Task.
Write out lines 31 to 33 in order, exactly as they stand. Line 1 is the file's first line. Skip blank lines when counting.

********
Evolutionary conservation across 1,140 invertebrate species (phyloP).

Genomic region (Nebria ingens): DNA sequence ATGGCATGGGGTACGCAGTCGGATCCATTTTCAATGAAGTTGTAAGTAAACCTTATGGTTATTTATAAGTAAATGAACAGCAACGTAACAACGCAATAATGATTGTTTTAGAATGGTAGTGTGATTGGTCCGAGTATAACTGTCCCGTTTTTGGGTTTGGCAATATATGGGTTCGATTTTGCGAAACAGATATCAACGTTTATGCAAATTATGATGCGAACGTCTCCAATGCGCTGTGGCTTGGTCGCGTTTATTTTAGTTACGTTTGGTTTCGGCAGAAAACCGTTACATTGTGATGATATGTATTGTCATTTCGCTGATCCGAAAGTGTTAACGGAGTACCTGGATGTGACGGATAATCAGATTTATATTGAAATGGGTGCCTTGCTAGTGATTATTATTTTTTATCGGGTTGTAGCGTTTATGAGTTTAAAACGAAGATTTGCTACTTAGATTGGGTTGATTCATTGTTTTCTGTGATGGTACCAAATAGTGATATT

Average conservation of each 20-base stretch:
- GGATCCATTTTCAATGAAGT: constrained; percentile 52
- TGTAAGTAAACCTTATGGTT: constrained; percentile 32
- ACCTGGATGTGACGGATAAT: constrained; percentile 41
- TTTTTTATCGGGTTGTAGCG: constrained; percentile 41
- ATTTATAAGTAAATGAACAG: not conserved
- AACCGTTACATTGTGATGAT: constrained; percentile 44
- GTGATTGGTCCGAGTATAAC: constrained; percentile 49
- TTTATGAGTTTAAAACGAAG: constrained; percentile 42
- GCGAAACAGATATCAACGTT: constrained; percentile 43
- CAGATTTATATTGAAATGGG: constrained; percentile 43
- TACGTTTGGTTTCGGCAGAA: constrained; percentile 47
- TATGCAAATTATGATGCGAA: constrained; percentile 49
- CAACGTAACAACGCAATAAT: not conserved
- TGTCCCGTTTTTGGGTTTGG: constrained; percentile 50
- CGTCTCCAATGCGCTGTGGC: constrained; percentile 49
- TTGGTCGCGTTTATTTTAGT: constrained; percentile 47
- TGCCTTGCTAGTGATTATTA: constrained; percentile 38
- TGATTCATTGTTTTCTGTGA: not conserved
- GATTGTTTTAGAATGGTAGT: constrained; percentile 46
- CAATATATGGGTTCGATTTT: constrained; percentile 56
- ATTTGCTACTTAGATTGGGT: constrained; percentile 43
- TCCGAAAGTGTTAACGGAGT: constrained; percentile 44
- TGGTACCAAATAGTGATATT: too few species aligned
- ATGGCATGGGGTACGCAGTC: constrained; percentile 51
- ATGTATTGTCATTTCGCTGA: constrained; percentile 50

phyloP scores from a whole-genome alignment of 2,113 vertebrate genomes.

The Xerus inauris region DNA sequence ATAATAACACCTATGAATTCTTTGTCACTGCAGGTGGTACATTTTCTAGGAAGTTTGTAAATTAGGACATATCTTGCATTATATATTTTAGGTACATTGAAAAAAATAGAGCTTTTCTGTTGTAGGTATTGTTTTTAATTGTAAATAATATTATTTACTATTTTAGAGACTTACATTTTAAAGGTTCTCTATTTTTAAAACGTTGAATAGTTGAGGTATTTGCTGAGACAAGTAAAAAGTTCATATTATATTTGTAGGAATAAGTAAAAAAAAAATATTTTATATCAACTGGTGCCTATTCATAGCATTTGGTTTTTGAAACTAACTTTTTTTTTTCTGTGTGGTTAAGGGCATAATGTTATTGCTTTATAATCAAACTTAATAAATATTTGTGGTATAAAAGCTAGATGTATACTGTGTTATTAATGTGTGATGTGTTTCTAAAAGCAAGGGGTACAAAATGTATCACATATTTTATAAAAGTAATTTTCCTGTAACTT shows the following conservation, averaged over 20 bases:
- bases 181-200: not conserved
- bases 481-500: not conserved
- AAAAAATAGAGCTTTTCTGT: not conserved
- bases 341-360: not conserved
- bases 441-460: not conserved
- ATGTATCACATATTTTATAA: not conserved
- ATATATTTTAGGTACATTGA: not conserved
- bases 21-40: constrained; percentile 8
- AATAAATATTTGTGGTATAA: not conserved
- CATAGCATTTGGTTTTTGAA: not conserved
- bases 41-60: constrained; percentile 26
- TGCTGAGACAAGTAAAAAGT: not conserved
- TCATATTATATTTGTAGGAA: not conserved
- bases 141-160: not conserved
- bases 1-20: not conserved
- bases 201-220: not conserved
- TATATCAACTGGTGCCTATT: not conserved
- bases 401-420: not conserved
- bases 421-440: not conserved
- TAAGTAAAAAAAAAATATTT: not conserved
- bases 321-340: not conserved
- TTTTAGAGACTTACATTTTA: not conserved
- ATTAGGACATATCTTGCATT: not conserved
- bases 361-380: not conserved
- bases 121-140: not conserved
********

- bases 181-200: not conserved
- bases 481-500: not conserved
- AAAAAATAGAGCTTTTCTGT: not conserved